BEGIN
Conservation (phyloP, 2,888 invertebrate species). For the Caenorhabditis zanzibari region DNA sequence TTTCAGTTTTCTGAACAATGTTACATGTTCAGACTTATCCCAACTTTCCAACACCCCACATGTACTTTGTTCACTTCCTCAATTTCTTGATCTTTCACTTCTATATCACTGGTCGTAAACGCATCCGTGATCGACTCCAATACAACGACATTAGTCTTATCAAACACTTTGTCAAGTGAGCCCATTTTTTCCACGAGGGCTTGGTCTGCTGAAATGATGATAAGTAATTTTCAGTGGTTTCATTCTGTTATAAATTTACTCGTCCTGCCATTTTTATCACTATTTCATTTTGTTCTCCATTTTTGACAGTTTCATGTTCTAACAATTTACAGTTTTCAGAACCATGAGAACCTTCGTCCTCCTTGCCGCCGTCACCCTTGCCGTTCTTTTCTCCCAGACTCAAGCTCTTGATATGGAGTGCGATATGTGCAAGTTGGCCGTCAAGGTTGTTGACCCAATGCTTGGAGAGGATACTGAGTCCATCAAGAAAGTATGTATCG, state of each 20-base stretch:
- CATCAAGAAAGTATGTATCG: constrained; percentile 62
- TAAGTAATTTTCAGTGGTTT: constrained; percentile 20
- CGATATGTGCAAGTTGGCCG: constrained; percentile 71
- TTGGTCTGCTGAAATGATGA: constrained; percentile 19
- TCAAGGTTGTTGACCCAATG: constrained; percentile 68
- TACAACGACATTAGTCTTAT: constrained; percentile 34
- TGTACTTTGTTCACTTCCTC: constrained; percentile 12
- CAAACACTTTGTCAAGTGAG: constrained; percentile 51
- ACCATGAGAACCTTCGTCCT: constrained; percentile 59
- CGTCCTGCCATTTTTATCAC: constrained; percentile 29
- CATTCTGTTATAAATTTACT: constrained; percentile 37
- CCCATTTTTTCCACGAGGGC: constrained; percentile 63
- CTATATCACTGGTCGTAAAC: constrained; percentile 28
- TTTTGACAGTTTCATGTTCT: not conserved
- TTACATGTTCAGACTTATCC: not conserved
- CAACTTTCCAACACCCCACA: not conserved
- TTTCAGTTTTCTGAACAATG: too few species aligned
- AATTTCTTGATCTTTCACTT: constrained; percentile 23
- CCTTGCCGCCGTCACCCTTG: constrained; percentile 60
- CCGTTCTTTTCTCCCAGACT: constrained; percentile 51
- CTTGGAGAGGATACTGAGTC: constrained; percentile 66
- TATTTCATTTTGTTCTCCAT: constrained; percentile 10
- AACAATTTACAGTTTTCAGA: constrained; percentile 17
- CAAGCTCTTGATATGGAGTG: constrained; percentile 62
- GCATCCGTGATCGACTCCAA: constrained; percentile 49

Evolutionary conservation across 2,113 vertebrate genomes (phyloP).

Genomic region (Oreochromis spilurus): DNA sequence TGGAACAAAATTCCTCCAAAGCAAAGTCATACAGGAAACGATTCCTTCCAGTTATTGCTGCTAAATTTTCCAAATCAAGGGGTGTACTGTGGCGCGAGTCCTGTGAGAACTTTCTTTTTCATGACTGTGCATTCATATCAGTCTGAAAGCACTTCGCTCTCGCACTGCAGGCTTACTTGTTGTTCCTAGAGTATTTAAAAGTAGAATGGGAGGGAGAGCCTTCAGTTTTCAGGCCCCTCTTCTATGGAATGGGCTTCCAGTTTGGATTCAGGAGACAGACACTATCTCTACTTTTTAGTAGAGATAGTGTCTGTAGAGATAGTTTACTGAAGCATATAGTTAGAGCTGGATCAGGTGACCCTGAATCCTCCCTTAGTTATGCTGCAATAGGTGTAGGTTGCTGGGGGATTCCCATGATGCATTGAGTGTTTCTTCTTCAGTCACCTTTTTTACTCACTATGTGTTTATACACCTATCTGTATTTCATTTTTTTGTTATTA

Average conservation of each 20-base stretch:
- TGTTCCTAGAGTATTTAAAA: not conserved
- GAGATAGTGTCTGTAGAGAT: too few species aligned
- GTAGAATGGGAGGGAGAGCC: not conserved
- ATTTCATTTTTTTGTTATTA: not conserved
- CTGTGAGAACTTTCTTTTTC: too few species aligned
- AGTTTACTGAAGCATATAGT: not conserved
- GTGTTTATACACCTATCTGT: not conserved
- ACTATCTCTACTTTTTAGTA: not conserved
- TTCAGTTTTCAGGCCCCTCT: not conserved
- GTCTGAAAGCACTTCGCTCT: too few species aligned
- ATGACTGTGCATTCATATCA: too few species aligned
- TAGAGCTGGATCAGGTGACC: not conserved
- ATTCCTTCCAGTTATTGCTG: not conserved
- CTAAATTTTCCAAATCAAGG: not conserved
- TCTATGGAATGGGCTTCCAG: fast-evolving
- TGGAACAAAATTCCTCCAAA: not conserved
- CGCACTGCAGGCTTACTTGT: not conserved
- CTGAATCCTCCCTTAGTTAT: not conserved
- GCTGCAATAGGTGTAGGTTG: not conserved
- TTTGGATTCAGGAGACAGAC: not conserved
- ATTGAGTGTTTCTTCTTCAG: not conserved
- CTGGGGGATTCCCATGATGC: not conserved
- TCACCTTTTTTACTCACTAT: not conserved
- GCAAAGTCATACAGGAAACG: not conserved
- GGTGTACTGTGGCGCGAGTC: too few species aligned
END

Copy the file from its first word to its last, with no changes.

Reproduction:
Conservation (phyloP, 2,888 invertebrate species). For the Caenorhabditis zanzibari region DNA sequence TTTCAGTTTTCTGAACAATGTTACATGTTCAGACTTATCCCAACTTTCCAACACCCCACATGTACTTTGTTCACTTCCTCAATTTCTTGATCTTTCACTTCTATATCACTGGTCGTAAACGCATCCGTGATCGACTCCAATACAACGACATTAGTCTTATCAAACACTTTGTCAAGTGAGCCCATTTTTTCCACGAGGGCTTGGTCTGCTGAAATGATGATAAGTAATTTTCAGTGGTTTCATTCTGTTATAAATTTACTCGTCCTGCCATTTTTATCACTATTTCATTTTGTTCTCCATTTTTGACAGTTTCATGTTCTAACAATTTACAGTTTTCAGAACCATGAGAACCTTCGTCCTCCTTGCCGCCGTCACCCTTGCCGTTCTTTTCTCCCAGACTCAAGCTCTTGATATGGAGTGCGATATGTGCAAGTTGGCCGTCAAGGTTGTTGACCCAATGCTTGGAGAGGATACTGAGTCCATCAAGAAAGTATGTATCG, state of each 20-base stretch:
- CATCAAGAAAGTATGTATCG: constrained; percentile 62
- TAAGTAATTTTCAGTGGTTT: constrained; percentile 20
- CGATATGTGCAAGTTGGCCG: constrained; percentile 71
- TTGGTCTGCTGAAATGATGA: constrained; percentile 19
- TCAAGGTTGTTGACCCAATG: constrained; percentile 68
- TACAACGACATTAGTCTTAT: constrained; percentile 34
- TGTACTTTGTTCACTTCCTC: constrained; percentile 12
- CAAACACTTTGTCAAGTGAG: constrained; percentile 51
- ACCATGAGAACCTTCGTCCT: constrained; percentile 59
- CGTCCTGCCATTTTTATCAC: constrained; percentile 29
- CATTCTGTTATAAATTTACT: constrained; percentile 37
- CCCATTTTTTCCACGAGGGC: constrained; percentile 63
- CTATATCACTGGTCGTAAAC: constrained; percentile 28
- TTTTGACAGTTTCATGTTCT: not conserved
- TTACATGTTCAGACTTATCC: not conserved
- CAACTTTCCAACACCCCACA: not conserved
- TTTCAGTTTTCTGAACAATG: too few species aligned
- AATTTCTTGATCTTTCACTT: constrained; percentile 23
- CCTTGCCGCCGTCACCCTTG: constrained; percentile 60
- CCGTTCTTTTCTCCCAGACT: constrained; percentile 51
- CTTGGAGAGGATACTGAGTC: constrained; percentile 66
- TATTTCATTTTGTTCTCCAT: constrained; percentile 10
- AACAATTTACAGTTTTCAGA: constrained; percentile 17
- CAAGCTCTTGATATGGAGTG: constrained; percentile 62
- GCATCCGTGATCGACTCCAA: constrained; percentile 49

Evolutionary conservation across 2,113 vertebrate genomes (phyloP).

Genomic region (Oreochromis spilurus): DNA sequence TGGAACAAAATTCCTCCAAAGCAAAGTCATACAGGAAACGATTCCTTCCAGTTATTGCTGCTAAATTTTCCAAATCAAGGGGTGTACTGTGGCGCGAGTCCTGTGAGAACTTTCTTTTTCATGACTGTGCATTCATATCAGTCTGAAAGCACTTCGCTCTCGCACTGCAGGCTTACTTGTTGTTCCTAGAGTATTTAAAAGTAGAATGGGAGGGAGAGCCTTCAGTTTTCAGGCCCCTCTTCTATGGAATGGGCTTCCAGTTTGGATTCAGGAGACAGACACTATCTCTACTTTTTAGTAGAGATAGTGTCTGTAGAGATAGTTTACTGAAGCATATAGTTAGAGCTGGATCAGGTGACCCTGAATCCTCCCTTAGTTATGCTGCAATAGGTGTAGGTTGCTGGGGGATTCCCATGATGCATTGAGTGTTTCTTCTTCAGTCACCTTTTTTACTCACTATGTGTTTATACACCTATCTGTATTTCATTTTTTTGTTATTA

Average conservation of each 20-base stretch:
- TGTTCCTAGAGTATTTAAAA: not conserved
- GAGATAGTGTCTGTAGAGAT: too few species aligned
- GTAGAATGGGAGGGAGAGCC: not conserved
- ATTTCATTTTTTTGTTATTA: not conserved
- CTGTGAGAACTTTCTTTTTC: too few species aligned
- AGTTTACTGAAGCATATAGT: not conserved
- GTGTTTATACACCTATCTGT: not conserved
- ACTATCTCTACTTTTTAGTA: not conserved
- TTCAGTTTTCAGGCCCCTCT: not conserved
- GTCTGAAAGCACTTCGCTCT: too few species aligned
- ATGACTGTGCATTCATATCA: too few species aligned
- TAGAGCTGGATCAGGTGACC: not conserved
- ATTCCTTCCAGTTATTGCTG: not conserved
- CTAAATTTTCCAAATCAAGG: not conserved
- TCTATGGAATGGGCTTCCAG: fast-evolving
- TGGAACAAAATTCCTCCAAA: not conserved
- CGCACTGCAGGCTTACTTGT: not conserved
- CTGAATCCTCCCTTAGTTAT: not conserved
- GCTGCAATAGGTGTAGGTTG: not conserved
- TTTGGATTCAGGAGACAGAC: not conserved
- ATTGAGTGTTTCTTCTTCAG: not conserved
- CTGGGGGATTCCCATGATGC: not conserved
- TCACCTTTTTTACTCACTAT: not conserved
- GCAAAGTCATACAGGAAACG: not conserved
- GGTGTACTGTGGCGCGAGTC: too few species aligned